A potentially advantageous site for any of these well types is adjacent to surface-water bodies, where induced infiltration and natural filtration through aquifer materials can produce abundant, reliable water with expected low turbidity and filtration of undesirable surface water constituents, including microorganisms. In the past, collector well laterals or angle well screens were often extended beneath surface-water bodies to maximize induced infiltration potential. However, some jurisdictions are re-designating these groundwater supplies as under the direct influence of surface water, which may require construction of a costly filtration and disinfection treatment plant or modification of the well to maintain its designation strictly as a groundwater source supply.
For example, LBG recently completed the redesign and re-permitting of a collector well, built in the 1950s that was designated by the local regulatory agency as under the direct influence of surface water because four of its five laterals did not meet the regulatory setback distance from an adjacent creek. A scope of work was negotiated with the regulatory agency intended to attain a groundwater source designation for the well. The four suspect laterals were properly abandoned, and testing and sampling of the well was performed using the single remaining lateral that ran parallel to, but not under, the creek.
The results qualified the well for re-designation as a groundwater source by the agency. As part of its approved approach, LBG conducted a test-drilling program to collect information necessary to design two new more efficient replacement laterals for the well and prepared bid specifications for their installation. The new laterals were successfully installed, and the well is meeting the city's needs for capacity under the groundwater designation.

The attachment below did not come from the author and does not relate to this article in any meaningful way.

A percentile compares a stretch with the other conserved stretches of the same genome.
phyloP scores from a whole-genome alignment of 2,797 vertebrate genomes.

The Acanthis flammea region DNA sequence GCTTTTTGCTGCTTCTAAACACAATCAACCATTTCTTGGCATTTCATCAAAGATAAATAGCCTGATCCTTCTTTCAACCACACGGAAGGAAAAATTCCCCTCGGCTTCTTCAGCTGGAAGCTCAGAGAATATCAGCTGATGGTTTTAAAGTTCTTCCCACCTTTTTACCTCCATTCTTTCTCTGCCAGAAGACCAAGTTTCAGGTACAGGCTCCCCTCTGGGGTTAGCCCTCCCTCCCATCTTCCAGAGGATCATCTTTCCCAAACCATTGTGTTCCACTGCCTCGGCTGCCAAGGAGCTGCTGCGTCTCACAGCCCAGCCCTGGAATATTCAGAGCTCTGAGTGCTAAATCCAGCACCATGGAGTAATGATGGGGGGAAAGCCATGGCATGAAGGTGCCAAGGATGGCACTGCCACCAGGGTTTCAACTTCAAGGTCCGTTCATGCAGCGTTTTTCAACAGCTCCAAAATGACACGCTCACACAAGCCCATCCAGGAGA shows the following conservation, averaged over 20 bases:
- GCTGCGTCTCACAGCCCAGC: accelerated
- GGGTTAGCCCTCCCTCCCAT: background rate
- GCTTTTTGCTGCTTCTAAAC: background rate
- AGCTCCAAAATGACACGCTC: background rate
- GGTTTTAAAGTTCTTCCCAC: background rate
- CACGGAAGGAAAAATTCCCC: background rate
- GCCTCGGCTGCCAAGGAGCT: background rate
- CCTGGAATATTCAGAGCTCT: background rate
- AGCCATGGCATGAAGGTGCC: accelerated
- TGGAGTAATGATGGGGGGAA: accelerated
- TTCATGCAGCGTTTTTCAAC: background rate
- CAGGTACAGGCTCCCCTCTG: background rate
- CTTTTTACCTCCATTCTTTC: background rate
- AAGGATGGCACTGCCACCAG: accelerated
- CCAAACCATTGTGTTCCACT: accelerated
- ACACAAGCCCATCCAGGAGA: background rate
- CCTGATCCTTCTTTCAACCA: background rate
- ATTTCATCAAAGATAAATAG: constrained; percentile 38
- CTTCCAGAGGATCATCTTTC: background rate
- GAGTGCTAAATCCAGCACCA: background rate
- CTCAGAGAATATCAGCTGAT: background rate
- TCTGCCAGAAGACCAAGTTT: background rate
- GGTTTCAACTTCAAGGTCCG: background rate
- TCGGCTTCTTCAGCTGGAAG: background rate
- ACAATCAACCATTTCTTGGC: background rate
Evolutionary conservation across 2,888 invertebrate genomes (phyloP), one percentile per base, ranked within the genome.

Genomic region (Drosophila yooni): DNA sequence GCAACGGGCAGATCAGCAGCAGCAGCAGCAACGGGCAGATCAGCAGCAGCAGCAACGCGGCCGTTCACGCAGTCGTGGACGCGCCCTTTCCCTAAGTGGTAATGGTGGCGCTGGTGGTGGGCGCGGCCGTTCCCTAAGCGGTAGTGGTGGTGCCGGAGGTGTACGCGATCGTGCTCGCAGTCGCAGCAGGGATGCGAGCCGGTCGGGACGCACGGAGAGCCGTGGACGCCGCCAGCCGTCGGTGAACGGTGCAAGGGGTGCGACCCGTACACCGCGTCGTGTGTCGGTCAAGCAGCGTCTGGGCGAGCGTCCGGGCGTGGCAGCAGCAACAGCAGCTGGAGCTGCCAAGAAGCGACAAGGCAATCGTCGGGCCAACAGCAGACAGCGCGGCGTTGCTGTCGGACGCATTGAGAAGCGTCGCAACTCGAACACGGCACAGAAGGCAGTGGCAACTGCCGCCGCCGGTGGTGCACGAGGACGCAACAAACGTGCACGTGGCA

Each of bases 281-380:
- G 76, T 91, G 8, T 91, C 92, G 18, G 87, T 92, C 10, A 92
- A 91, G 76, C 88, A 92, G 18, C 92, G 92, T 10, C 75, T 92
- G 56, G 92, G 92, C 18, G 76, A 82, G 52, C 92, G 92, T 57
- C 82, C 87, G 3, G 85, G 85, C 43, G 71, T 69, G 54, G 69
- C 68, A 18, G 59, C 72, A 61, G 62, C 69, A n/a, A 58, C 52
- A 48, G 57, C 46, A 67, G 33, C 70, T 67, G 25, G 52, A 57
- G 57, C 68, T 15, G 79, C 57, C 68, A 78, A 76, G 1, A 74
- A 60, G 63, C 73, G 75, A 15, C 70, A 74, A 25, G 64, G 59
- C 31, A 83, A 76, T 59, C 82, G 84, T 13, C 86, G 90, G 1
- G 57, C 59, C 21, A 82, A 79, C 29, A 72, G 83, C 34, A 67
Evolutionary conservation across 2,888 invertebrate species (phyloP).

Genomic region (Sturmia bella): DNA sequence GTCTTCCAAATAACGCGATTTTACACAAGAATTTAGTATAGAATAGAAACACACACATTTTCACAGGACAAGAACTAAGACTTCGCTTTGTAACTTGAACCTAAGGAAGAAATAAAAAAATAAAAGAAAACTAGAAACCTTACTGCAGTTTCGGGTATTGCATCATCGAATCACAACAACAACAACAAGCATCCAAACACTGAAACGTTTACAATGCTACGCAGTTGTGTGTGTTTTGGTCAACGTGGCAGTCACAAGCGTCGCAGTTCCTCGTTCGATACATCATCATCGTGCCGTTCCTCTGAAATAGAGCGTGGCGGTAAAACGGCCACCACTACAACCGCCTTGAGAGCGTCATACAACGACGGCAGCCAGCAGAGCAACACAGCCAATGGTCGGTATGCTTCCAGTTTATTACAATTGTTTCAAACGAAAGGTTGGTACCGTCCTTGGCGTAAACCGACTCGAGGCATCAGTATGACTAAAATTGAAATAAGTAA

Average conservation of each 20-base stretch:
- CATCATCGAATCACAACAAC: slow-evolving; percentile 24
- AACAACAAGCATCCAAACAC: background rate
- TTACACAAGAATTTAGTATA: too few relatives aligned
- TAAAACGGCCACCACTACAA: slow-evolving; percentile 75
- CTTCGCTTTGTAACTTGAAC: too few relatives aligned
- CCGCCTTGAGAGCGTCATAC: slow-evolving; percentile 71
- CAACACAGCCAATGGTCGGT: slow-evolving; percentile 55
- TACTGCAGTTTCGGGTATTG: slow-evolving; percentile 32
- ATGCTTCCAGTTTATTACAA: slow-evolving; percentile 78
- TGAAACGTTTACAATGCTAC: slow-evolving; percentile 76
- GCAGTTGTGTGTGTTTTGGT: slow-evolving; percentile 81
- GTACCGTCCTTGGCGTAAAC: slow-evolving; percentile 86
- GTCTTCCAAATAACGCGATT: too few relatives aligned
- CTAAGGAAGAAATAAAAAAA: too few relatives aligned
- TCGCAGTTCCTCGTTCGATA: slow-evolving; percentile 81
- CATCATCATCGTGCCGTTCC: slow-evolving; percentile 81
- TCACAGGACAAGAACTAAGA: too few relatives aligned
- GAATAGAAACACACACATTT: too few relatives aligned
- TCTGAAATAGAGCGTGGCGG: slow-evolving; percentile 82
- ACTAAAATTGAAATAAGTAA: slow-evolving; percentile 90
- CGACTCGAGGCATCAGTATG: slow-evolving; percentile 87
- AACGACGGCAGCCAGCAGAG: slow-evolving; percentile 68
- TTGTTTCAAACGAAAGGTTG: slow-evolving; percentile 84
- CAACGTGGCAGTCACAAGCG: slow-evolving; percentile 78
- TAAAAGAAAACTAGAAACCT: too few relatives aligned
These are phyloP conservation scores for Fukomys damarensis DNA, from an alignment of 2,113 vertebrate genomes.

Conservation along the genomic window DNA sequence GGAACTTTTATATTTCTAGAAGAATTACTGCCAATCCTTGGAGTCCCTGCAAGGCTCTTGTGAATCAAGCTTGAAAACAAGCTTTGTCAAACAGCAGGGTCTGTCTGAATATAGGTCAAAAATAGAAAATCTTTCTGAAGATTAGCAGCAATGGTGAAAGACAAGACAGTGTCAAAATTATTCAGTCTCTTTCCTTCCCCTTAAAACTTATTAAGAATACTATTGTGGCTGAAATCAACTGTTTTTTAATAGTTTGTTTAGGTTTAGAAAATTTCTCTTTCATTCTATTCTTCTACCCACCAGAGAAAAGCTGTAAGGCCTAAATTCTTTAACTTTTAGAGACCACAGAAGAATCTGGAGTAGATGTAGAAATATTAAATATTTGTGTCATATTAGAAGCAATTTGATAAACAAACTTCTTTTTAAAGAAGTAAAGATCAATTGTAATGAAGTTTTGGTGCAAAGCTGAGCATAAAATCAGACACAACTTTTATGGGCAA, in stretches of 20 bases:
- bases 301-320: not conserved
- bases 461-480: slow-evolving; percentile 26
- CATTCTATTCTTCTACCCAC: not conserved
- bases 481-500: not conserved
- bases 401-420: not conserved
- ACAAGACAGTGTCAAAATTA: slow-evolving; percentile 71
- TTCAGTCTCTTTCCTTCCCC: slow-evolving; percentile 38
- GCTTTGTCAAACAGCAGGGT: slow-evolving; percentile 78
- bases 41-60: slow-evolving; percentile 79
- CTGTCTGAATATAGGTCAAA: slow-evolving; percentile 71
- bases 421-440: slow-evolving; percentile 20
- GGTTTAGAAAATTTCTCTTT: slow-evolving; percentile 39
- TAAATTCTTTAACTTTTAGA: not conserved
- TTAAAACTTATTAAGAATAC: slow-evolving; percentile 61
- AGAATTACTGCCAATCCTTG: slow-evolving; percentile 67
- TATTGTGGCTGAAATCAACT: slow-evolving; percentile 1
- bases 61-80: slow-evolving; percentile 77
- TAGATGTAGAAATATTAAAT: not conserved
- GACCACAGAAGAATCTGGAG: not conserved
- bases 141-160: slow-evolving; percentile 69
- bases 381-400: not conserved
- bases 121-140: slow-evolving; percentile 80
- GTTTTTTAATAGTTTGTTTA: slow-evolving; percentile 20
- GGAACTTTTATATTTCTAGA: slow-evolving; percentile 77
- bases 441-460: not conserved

Identifying the Optimal Alternative
Identifying the optimal alternative for an atypical aquifer requires an analysis of hydrogeology, understanding of capital and maintenance costs, determination of desired yields, and identification of regulatory issues and logistics for the site. Based on site and construction costs, the capital cost of an angle well may be triple that of a vertical well, and a collector well can easily be 15 to 20 times the cost of a vertical well. Due to the complexity of siting and designing a collector well, the project timeline is much longer than that of a horizontal and angle well or vertical well. However, as the total number of vertical wells that are required to produce the desired yield increases, so do the land availability requirements and capital costs of pumps, power and distribution pipelines; the same applies for maintenance over the lifecycle of the wells.
|Surface footprint of an approximately 60-foot-long angle well extending beneath a nearby river into the underlying aquifer.|
In some cases, the optimal solution may include development of groundwater and surface water components for the overall supply. For example, LBG performed a desktop study of regional and local hydrogeology to identify potential well-field sites for a municipal water authority in the Midwest that is interested in developing a new 20 MGD groundwater supply to reduce dependence on its surface water supply, especially during drought conditions. The study identified 17 potential well-field locations. Using available geologic and hydrogeologic information, the potential yield of a collector well at each of the 17 sites was calculated. As a follow-up, the potential yield was also calculated for a new surface-water intake at a local sand quarry which, if developable, would mitigate potential water use conflicts with a larger municipality. The results will be used to compare alternatives and select an optimal solution.